Peggy G. Lemaux, Cooperative Extension Specialist

Closed (1) Increased Bioenergy Production in C4 Cereal Crops and Grasses

Applications for Spring 2018 are now closed for this project.

General Description

High biomass and starch content are important for bioenergy production from crop plants. In a 2015 study published by a collaborator, researchers demonstrated that introduction into rice of a plant-specific WRKY transcription factor, which regulates sugar-inducible gene expression, leads to plants with higher starch levels in seeds and stems and reduced methane emissions (Su et al., 2015. Nature 532: 602-608). This WRKY gene, barley SUSIBA2, when highly expressed, is associated with increased sink strength realized through changes in starch biosynthesis. Their transgenic rice lines were shown in the field to have methane emission levels reduced to 10% of that in control lines. Given that rice paddies are the largest anthropogenic source of methane, this alteration is important to lowering atmospheric methane, the second most important greenhouse gas next to carbon dioxide. This reduction is likely because SUSIBA2-induced transcriptional changes favor allocating photosynthate to aboveground biomass, starch in stems and seeds, rather than to below ground structures, namely the roots.

In addition to lowered methane emissions, transgenic rice lines had larger panicles with a higher proportion of filled grains and a smaller root system. The former was confirmed by measurements of increased aboveground grain dry biomass and numbers of filled grains. In contrast, plant height, thousand-grain weight and numbers of panicles and tillers per plant did not reveal any differences.

In this URAP project we are engineering SUSIBA2 into Setaria viridis, a model C4 grass, to test strategies for improving starch and biomass levels in an important C4 bioenergy cereal crop, Sorghum bicolor. Along side the Setaria work, we are using an identical strategy in sorghum. The reason that these two approaches are being pursued together is because the time to generate transgenic plants in Setaria is much shorter, ~6-8 weeks versus 4+ months for sorghum. Thus we can use Setaria as a quick screen to test approaches and determine efficacy of our strategies.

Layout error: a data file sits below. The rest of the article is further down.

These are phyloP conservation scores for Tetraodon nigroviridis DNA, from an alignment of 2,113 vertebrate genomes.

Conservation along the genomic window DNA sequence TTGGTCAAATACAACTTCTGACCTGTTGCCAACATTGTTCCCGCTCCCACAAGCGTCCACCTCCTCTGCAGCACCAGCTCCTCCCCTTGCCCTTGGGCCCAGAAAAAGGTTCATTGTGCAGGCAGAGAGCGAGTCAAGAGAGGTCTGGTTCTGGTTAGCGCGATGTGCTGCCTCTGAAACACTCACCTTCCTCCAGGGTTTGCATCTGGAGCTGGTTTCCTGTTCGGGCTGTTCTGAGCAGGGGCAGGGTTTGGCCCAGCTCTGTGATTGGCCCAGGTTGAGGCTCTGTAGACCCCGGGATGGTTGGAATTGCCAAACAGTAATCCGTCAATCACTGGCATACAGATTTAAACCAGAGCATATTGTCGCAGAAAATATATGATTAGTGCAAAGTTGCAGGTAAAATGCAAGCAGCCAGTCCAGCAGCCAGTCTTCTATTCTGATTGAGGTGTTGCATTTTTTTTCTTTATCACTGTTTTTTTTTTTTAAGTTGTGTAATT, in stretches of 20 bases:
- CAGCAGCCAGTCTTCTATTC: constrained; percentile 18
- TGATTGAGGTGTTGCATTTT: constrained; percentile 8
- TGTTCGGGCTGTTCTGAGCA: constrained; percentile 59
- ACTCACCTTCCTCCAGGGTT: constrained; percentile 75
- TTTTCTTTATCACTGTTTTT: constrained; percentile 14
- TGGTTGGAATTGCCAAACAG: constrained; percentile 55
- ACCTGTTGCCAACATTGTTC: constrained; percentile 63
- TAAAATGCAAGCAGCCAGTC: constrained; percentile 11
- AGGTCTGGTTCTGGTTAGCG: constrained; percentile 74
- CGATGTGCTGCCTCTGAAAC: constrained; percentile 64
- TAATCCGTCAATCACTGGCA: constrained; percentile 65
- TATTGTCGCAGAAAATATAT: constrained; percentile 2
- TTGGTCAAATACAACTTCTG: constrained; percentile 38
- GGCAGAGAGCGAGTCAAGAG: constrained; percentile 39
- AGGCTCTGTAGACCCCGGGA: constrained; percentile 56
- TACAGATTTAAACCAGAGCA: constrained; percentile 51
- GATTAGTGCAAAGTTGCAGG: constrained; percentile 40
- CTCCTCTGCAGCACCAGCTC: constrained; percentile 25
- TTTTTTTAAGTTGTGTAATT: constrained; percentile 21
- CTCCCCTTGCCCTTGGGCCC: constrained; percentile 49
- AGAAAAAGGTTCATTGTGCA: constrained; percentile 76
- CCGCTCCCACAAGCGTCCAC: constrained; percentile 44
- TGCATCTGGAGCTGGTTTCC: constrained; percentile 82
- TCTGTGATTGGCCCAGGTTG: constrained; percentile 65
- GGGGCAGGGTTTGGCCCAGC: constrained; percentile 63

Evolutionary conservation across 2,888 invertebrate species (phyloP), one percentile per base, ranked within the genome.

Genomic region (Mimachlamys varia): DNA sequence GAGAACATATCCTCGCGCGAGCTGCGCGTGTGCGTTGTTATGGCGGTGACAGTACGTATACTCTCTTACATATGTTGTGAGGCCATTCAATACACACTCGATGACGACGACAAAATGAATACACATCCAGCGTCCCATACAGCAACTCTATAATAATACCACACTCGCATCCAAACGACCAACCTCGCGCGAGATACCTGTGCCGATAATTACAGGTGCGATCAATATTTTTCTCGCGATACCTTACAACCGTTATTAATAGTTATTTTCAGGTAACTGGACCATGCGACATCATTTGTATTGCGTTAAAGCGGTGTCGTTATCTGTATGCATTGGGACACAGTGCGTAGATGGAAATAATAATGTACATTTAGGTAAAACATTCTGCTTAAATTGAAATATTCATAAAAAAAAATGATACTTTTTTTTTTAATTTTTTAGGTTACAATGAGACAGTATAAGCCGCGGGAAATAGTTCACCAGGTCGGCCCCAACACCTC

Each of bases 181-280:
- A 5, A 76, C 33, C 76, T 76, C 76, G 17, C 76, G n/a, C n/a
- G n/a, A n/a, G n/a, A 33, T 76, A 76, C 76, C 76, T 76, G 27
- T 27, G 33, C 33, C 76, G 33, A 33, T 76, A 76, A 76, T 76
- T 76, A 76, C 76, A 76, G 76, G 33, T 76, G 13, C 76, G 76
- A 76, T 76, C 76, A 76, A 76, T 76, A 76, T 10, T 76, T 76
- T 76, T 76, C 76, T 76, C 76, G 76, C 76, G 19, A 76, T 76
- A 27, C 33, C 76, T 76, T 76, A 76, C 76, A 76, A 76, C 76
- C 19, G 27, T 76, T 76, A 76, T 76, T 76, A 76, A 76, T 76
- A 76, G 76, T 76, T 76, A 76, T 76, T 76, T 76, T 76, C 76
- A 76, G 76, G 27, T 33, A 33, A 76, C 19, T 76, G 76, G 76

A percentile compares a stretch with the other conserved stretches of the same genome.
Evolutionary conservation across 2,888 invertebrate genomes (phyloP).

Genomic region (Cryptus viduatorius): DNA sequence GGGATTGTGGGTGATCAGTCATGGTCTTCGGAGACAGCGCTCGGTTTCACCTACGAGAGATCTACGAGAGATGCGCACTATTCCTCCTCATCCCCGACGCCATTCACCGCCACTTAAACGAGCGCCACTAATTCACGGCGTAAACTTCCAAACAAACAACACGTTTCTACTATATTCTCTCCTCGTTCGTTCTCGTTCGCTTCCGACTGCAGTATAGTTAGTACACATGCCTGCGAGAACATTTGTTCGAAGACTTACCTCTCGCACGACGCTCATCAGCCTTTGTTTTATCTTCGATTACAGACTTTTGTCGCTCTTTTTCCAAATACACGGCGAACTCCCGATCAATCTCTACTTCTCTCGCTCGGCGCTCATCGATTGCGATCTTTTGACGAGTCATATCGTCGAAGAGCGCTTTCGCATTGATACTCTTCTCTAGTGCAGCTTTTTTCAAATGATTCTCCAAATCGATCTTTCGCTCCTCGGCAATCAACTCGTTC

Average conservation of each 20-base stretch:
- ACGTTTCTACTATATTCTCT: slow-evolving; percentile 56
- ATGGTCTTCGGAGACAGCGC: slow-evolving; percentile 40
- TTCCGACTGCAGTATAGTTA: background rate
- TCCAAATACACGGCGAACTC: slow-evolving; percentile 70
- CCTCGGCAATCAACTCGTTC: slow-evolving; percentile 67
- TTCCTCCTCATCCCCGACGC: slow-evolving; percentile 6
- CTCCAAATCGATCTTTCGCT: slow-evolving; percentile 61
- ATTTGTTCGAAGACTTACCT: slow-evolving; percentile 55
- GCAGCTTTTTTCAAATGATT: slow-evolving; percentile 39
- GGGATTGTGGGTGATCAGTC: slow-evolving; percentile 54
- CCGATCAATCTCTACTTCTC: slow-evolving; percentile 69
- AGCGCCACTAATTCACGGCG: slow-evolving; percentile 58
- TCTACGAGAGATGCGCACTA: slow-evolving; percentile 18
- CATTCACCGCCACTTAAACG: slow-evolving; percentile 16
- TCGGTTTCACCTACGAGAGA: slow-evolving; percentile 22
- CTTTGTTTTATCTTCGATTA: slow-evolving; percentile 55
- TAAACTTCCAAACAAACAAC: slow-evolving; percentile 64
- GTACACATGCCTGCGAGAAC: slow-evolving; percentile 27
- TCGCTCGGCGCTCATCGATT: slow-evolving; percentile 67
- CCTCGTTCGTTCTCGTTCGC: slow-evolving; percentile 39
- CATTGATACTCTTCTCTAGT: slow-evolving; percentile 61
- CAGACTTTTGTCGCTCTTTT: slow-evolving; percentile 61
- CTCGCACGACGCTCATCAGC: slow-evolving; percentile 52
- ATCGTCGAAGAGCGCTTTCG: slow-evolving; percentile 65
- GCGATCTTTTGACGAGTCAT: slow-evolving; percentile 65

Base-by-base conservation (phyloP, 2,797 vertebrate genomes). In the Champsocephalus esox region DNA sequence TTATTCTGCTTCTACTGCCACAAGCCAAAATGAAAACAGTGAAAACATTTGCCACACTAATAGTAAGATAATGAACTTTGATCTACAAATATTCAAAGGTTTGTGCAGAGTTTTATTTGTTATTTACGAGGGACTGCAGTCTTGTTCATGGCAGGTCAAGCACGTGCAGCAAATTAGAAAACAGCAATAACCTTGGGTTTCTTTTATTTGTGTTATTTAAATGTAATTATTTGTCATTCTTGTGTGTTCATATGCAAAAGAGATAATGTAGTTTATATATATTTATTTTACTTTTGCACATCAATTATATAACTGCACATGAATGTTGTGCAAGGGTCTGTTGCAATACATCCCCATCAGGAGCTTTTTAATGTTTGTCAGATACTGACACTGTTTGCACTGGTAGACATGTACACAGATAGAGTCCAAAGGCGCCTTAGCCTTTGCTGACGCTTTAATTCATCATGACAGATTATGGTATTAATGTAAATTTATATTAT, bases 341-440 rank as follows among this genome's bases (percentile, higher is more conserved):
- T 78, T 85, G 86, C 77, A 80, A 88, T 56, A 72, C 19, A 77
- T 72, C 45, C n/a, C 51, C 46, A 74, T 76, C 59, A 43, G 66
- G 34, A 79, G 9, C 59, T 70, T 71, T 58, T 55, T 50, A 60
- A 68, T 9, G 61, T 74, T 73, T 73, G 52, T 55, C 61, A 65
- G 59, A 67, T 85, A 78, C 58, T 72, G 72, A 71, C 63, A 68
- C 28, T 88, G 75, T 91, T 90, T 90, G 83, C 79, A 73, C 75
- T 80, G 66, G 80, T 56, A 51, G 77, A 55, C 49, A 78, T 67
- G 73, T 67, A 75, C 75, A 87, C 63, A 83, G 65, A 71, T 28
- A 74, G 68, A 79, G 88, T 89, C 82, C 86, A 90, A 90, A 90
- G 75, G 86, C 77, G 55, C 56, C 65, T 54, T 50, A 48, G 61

Former and current Lemaux lab members have completed preliminary work on this project, which involved creation of a construct with the selection gene, hptII, and the barley SUSIBA2 gene. Engineering efforts have generated a number of independent Setaria transformants and molecular analysis is underway. This work will continue during the 2018 school year. Plantlets will be tested by PCR to confirm presence of SUSIBA2 and, once confirmed, generation advanced to identify homozygous lines. Once homozygous lines are identified biochemical and phenotypic analyses will be conducted to assess effects of the expression of the WRKY gene on starch content in Setaria stems and seeds. This information will provide valuable information on its impact in this C4 grass and will provide complementary data to support the studies in sorghum.

Goals of Project
The long-term objective of this project is to increase starch content in seeds and stems of the C4 cereal, sorghum – an important bioenergy source with the environmentally important traits of drought and flood tolerance and fertilizer efficiency. This phase of the project involves the generation of engineered seeds in the model C4 cereal, Setaria viridis, while comparable lines are being generated and analyzed in transgenic sorghum. The efforts will provide important information for our sorghum studies, and may provide information for a peer-reviewed publication comparing effects in Setaria and sorghum.

The interests and skills of the student will dictate the specific duties and goals in which the student will be involved. The student will first learn basic techniques employed in the lab and will then become involved in the ongoing Setaria project. This could include in vitro culture and transformation of Setaria and molecular analysis of transgenic plants and seeds using PCR, fluorescence microscopy and bioinformatic analysis. The student’s duties might also include caring for plants and planting and harvesting seeds. The student will work directly with a laboratory assistant, other undergraduates and the principal investigator. Students will also participate in lab meetings and contribute to presentations and, as appropriate, publications.

Day-to-day supervisor for this project: Mary Madera, Staff Researcher

Qualifications: Enthusiasm for research is required; some laboratory experience outside of the classroom is desired. Ability to work easily with a diverse laboratory group is also desired. Junior preferred.

Weekly Hours: to be negotiated

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